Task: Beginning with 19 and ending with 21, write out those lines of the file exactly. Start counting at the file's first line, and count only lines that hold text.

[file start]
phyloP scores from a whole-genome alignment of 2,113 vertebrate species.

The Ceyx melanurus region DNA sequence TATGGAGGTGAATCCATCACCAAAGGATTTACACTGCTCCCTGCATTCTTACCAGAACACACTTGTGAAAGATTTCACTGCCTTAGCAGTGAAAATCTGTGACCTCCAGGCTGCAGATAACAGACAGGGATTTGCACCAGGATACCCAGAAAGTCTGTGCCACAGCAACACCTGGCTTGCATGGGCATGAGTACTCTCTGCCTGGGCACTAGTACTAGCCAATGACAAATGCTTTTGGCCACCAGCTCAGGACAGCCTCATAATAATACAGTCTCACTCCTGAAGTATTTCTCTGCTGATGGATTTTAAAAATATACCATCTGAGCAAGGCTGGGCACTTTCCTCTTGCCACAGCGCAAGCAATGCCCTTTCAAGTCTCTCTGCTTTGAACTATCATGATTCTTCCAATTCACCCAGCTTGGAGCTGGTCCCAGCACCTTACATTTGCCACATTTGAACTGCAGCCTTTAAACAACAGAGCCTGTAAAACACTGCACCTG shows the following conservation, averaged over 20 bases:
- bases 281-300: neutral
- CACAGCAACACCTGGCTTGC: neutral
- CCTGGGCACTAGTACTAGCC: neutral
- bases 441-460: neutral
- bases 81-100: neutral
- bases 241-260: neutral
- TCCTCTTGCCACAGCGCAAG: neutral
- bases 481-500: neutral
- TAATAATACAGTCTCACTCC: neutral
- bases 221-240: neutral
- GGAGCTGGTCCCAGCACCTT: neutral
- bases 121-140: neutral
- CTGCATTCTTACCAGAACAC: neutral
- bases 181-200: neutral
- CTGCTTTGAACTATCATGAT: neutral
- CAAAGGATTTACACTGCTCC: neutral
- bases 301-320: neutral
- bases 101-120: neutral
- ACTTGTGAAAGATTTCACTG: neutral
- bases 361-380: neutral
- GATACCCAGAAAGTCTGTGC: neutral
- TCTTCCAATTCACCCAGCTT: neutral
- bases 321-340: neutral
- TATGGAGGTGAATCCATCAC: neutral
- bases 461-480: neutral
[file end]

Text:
- bases 301-320: neutral
- bases 101-120: neutral
- ACTTGTGAAAGATTTCACTG: neutral